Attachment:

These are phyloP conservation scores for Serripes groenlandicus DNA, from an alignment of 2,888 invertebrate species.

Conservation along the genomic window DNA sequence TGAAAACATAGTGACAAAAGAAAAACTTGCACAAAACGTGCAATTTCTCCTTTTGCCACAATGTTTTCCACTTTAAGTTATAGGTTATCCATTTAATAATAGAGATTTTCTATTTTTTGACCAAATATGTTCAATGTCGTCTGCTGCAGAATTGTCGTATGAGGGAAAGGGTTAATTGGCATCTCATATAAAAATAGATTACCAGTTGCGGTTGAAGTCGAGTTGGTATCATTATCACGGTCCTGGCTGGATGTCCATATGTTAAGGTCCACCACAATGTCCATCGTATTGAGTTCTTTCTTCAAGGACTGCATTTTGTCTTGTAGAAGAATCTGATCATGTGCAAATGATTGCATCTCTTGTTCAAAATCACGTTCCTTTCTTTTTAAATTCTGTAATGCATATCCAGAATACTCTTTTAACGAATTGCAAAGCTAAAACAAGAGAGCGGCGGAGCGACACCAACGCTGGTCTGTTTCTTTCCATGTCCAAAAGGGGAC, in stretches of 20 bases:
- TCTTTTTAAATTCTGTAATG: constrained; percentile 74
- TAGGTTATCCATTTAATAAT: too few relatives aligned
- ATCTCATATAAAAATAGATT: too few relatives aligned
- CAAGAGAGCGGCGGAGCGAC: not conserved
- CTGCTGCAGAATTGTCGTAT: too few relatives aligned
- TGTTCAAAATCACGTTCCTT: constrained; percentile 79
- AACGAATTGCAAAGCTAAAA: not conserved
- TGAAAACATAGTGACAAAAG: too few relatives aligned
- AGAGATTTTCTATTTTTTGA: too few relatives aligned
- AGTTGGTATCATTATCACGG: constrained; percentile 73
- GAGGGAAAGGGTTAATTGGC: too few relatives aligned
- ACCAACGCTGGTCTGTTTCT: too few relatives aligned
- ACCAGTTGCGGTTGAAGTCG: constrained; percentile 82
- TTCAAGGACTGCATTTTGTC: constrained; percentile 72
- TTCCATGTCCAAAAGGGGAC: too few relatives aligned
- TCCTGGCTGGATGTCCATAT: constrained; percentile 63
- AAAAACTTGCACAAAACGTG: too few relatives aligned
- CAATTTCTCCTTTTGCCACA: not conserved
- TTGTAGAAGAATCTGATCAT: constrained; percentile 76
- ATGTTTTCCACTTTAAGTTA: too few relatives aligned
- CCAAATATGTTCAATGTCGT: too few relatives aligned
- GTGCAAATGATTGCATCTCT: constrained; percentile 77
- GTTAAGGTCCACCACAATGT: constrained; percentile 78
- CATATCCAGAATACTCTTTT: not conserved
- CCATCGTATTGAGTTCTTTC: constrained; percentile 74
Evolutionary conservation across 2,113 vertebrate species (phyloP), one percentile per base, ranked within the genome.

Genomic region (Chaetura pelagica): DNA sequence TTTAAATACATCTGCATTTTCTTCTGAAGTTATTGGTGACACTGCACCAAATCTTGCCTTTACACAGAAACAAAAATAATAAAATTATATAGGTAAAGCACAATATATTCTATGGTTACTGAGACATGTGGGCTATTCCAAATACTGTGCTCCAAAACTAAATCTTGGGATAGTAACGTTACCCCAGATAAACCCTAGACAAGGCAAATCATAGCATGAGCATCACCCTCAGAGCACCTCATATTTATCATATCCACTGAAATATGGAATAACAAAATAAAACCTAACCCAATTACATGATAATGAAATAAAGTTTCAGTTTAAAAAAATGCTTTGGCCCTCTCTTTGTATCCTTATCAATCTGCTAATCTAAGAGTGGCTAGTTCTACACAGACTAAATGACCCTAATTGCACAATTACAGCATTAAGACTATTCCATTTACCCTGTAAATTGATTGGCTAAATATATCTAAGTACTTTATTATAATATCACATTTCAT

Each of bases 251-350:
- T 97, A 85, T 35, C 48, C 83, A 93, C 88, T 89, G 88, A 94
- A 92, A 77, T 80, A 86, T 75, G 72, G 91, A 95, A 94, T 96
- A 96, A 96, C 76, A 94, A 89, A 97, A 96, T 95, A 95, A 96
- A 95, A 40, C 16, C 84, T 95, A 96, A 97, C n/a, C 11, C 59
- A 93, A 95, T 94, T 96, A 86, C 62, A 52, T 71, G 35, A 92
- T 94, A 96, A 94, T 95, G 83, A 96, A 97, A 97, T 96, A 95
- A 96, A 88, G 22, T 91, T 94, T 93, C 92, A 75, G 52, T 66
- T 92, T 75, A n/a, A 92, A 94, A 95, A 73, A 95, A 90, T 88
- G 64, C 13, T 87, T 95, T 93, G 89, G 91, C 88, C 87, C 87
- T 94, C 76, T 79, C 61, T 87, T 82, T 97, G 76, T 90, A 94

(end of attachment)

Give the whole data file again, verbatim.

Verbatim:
These are phyloP conservation scores for Serripes groenlandicus DNA, from an alignment of 2,888 invertebrate species.

Conservation along the genomic window DNA sequence TGAAAACATAGTGACAAAAGAAAAACTTGCACAAAACGTGCAATTTCTCCTTTTGCCACAATGTTTTCCACTTTAAGTTATAGGTTATCCATTTAATAATAGAGATTTTCTATTTTTTGACCAAATATGTTCAATGTCGTCTGCTGCAGAATTGTCGTATGAGGGAAAGGGTTAATTGGCATCTCATATAAAAATAGATTACCAGTTGCGGTTGAAGTCGAGTTGGTATCATTATCACGGTCCTGGCTGGATGTCCATATGTTAAGGTCCACCACAATGTCCATCGTATTGAGTTCTTTCTTCAAGGACTGCATTTTGTCTTGTAGAAGAATCTGATCATGTGCAAATGATTGCATCTCTTGTTCAAAATCACGTTCCTTTCTTTTTAAATTCTGTAATGCATATCCAGAATACTCTTTTAACGAATTGCAAAGCTAAAACAAGAGAGCGGCGGAGCGACACCAACGCTGGTCTGTTTCTTTCCATGTCCAAAAGGGGAC, in stretches of 20 bases:
- TCTTTTTAAATTCTGTAATG: constrained; percentile 74
- TAGGTTATCCATTTAATAAT: too few relatives aligned
- ATCTCATATAAAAATAGATT: too few relatives aligned
- CAAGAGAGCGGCGGAGCGAC: not conserved
- CTGCTGCAGAATTGTCGTAT: too few relatives aligned
- TGTTCAAAATCACGTTCCTT: constrained; percentile 79
- AACGAATTGCAAAGCTAAAA: not conserved
- TGAAAACATAGTGACAAAAG: too few relatives aligned
- AGAGATTTTCTATTTTTTGA: too few relatives aligned
- AGTTGGTATCATTATCACGG: constrained; percentile 73
- GAGGGAAAGGGTTAATTGGC: too few relatives aligned
- ACCAACGCTGGTCTGTTTCT: too few relatives aligned
- ACCAGTTGCGGTTGAAGTCG: constrained; percentile 82
- TTCAAGGACTGCATTTTGTC: constrained; percentile 72
- TTCCATGTCCAAAAGGGGAC: too few relatives aligned
- TCCTGGCTGGATGTCCATAT: constrained; percentile 63
- AAAAACTTGCACAAAACGTG: too few relatives aligned
- CAATTTCTCCTTTTGCCACA: not conserved
- TTGTAGAAGAATCTGATCAT: constrained; percentile 76
- ATGTTTTCCACTTTAAGTTA: too few relatives aligned
- CCAAATATGTTCAATGTCGT: too few relatives aligned
- GTGCAAATGATTGCATCTCT: constrained; percentile 77
- GTTAAGGTCCACCACAATGT: constrained; percentile 78
- CATATCCAGAATACTCTTTT: not conserved
- CCATCGTATTGAGTTCTTTC: constrained; percentile 74
Evolutionary conservation across 2,113 vertebrate species (phyloP), one percentile per base, ranked within the genome.

Genomic region (Chaetura pelagica): DNA sequence TTTAAATACATCTGCATTTTCTTCTGAAGTTATTGGTGACACTGCACCAAATCTTGCCTTTACACAGAAACAAAAATAATAAAATTATATAGGTAAAGCACAATATATTCTATGGTTACTGAGACATGTGGGCTATTCCAAATACTGTGCTCCAAAACTAAATCTTGGGATAGTAACGTTACCCCAGATAAACCCTAGACAAGGCAAATCATAGCATGAGCATCACCCTCAGAGCACCTCATATTTATCATATCCACTGAAATATGGAATAACAAAATAAAACCTAACCCAATTACATGATAATGAAATAAAGTTTCAGTTTAAAAAAATGCTTTGGCCCTCTCTTTGTATCCTTATCAATCTGCTAATCTAAGAGTGGCTAGTTCTACACAGACTAAATGACCCTAATTGCACAATTACAGCATTAAGACTATTCCATTTACCCTGTAAATTGATTGGCTAAATATATCTAAGTACTTTATTATAATATCACATTTCAT

Each of bases 251-350:
- T 97, A 85, T 35, C 48, C 83, A 93, C 88, T 89, G 88, A 94
- A 92, A 77, T 80, A 86, T 75, G 72, G 91, A 95, A 94, T 96
- A 96, A 96, C 76, A 94, A 89, A 97, A 96, T 95, A 95, A 96
- A 95, A 40, C 16, C 84, T 95, A 96, A 97, C n/a, C 11, C 59
- A 93, A 95, T 94, T 96, A 86, C 62, A 52, T 71, G 35, A 92
- T 94, A 96, A 94, T 95, G 83, A 96, A 97, A 97, T 96, A 95
- A 96, A 88, G 22, T 91, T 94, T 93, C 92, A 75, G 52, T 66
- T 92, T 75, A n/a, A 92, A 94, A 95, A 73, A 95, A 90, T 88
- G 64, C 13, T 87, T 95, T 93, G 89, G 91, C 88, C 87, C 87
- T 94, C 76, T 79, C 61, T 87, T 82, T 97, G 76, T 90, A 94